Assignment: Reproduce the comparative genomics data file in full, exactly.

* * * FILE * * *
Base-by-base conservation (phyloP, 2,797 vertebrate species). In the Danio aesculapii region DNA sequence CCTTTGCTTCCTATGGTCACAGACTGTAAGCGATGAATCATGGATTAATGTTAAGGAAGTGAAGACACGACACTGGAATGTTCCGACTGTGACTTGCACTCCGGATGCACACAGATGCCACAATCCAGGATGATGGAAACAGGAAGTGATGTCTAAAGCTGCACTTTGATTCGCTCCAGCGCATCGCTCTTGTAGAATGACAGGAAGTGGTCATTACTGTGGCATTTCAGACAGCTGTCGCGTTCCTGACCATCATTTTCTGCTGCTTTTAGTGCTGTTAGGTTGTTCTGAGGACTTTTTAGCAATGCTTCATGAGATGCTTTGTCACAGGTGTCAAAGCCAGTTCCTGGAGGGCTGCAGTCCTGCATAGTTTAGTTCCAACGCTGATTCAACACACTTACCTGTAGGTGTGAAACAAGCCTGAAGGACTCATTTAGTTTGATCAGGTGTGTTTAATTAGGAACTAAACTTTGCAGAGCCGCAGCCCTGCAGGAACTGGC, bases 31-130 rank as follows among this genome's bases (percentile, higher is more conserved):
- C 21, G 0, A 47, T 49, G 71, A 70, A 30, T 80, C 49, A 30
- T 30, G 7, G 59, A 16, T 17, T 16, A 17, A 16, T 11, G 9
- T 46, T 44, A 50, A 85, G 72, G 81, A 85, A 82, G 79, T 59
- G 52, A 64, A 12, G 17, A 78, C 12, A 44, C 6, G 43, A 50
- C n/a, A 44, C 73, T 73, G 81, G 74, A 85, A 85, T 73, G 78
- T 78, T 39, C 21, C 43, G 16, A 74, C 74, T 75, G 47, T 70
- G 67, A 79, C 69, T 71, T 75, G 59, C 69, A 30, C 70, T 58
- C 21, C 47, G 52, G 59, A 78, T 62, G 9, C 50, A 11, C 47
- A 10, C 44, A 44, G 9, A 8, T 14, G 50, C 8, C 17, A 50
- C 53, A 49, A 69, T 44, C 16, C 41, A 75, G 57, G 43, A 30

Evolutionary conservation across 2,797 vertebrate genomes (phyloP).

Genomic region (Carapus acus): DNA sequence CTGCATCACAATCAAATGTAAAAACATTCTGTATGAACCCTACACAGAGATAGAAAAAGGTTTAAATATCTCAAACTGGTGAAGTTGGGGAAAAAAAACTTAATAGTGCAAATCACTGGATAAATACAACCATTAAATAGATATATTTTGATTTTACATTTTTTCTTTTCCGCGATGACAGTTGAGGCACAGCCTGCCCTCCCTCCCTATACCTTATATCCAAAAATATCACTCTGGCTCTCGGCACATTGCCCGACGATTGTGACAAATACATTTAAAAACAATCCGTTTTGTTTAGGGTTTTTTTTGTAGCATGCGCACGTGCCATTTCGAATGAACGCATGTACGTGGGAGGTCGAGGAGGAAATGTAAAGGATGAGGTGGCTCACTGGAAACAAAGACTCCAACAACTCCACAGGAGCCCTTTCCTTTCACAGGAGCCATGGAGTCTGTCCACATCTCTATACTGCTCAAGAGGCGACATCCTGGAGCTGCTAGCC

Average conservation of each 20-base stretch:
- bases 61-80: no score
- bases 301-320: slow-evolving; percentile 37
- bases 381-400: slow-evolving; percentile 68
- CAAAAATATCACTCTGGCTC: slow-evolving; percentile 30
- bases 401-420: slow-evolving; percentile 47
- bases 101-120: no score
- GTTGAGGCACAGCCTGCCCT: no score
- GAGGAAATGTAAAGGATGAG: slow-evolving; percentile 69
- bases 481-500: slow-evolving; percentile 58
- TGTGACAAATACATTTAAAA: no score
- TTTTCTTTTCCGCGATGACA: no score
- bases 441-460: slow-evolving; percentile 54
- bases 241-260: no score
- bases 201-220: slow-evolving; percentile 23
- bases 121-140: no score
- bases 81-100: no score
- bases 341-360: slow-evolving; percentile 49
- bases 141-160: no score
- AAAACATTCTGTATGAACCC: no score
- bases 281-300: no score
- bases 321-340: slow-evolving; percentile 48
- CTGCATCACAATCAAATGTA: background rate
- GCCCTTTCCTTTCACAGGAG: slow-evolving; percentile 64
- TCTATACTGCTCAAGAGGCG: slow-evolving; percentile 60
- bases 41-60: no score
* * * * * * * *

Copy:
Base-by-base conservation (phyloP, 2,797 vertebrate species). In the Danio aesculapii region DNA sequence CCTTTGCTTCCTATGGTCACAGACTGTAAGCGATGAATCATGGATTAATGTTAAGGAAGTGAAGACACGACACTGGAATGTTCCGACTGTGACTTGCACTCCGGATGCACACAGATGCCACAATCCAGGATGATGGAAACAGGAAGTGATGTCTAAAGCTGCACTTTGATTCGCTCCAGCGCATCGCTCTTGTAGAATGACAGGAAGTGGTCATTACTGTGGCATTTCAGACAGCTGTCGCGTTCCTGACCATCATTTTCTGCTGCTTTTAGTGCTGTTAGGTTGTTCTGAGGACTTTTTAGCAATGCTTCATGAGATGCTTTGTCACAGGTGTCAAAGCCAGTTCCTGGAGGGCTGCAGTCCTGCATAGTTTAGTTCCAACGCTGATTCAACACACTTACCTGTAGGTGTGAAACAAGCCTGAAGGACTCATTTAGTTTGATCAGGTGTGTTTAATTAGGAACTAAACTTTGCAGAGCCGCAGCCCTGCAGGAACTGGC, bases 31-130 rank as follows among this genome's bases (percentile, higher is more conserved):
- C 21, G 0, A 47, T 49, G 71, A 70, A 30, T 80, C 49, A 30
- T 30, G 7, G 59, A 16, T 17, T 16, A 17, A 16, T 11, G 9
- T 46, T 44, A 50, A 85, G 72, G 81, A 85, A 82, G 79, T 59
- G 52, A 64, A 12, G 17, A 78, C 12, A 44, C 6, G 43, A 50
- C n/a, A 44, C 73, T 73, G 81, G 74, A 85, A 85, T 73, G 78
- T 78, T 39, C 21, C 43, G 16, A 74, C 74, T 75, G 47, T 70
- G 67, A 79, C 69, T 71, T 75, G 59, C 69, A 30, C 70, T 58
- C 21, C 47, G 52, G 59, A 78, T 62, G 9, C 50, A 11, C 47
- A 10, C 44, A 44, G 9, A 8, T 14, G 50, C 8, C 17, A 50
- C 53, A 49, A 69, T 44, C 16, C 41, A 75, G 57, G 43, A 30

Evolutionary conservation across 2,797 vertebrate genomes (phyloP).

Genomic region (Carapus acus): DNA sequence CTGCATCACAATCAAATGTAAAAACATTCTGTATGAACCCTACACAGAGATAGAAAAAGGTTTAAATATCTCAAACTGGTGAAGTTGGGGAAAAAAAACTTAATAGTGCAAATCACTGGATAAATACAACCATTAAATAGATATATTTTGATTTTACATTTTTTCTTTTCCGCGATGACAGTTGAGGCACAGCCTGCCCTCCCTCCCTATACCTTATATCCAAAAATATCACTCTGGCTCTCGGCACATTGCCCGACGATTGTGACAAATACATTTAAAAACAATCCGTTTTGTTTAGGGTTTTTTTTGTAGCATGCGCACGTGCCATTTCGAATGAACGCATGTACGTGGGAGGTCGAGGAGGAAATGTAAAGGATGAGGTGGCTCACTGGAAACAAAGACTCCAACAACTCCACAGGAGCCCTTTCCTTTCACAGGAGCCATGGAGTCTGTCCACATCTCTATACTGCTCAAGAGGCGACATCCTGGAGCTGCTAGCC

Average conservation of each 20-base stretch:
- bases 61-80: no score
- bases 301-320: slow-evolving; percentile 37
- bases 381-400: slow-evolving; percentile 68
- CAAAAATATCACTCTGGCTC: slow-evolving; percentile 30
- bases 401-420: slow-evolving; percentile 47
- bases 101-120: no score
- GTTGAGGCACAGCCTGCCCT: no score
- GAGGAAATGTAAAGGATGAG: slow-evolving; percentile 69
- bases 481-500: slow-evolving; percentile 58
- TGTGACAAATACATTTAAAA: no score
- TTTTCTTTTCCGCGATGACA: no score
- bases 441-460: slow-evolving; percentile 54
- bases 241-260: no score
- bases 201-220: slow-evolving; percentile 23
- bases 121-140: no score
- bases 81-100: no score
- bases 341-360: slow-evolving; percentile 49
- bases 141-160: no score
- AAAACATTCTGTATGAACCC: no score
- bases 281-300: no score
- bases 321-340: slow-evolving; percentile 48
- CTGCATCACAATCAAATGTA: background rate
- GCCCTTTCCTTTCACAGGAG: slow-evolving; percentile 64
- TCTATACTGCTCAAGAGGCG: slow-evolving; percentile 60
- bases 41-60: no score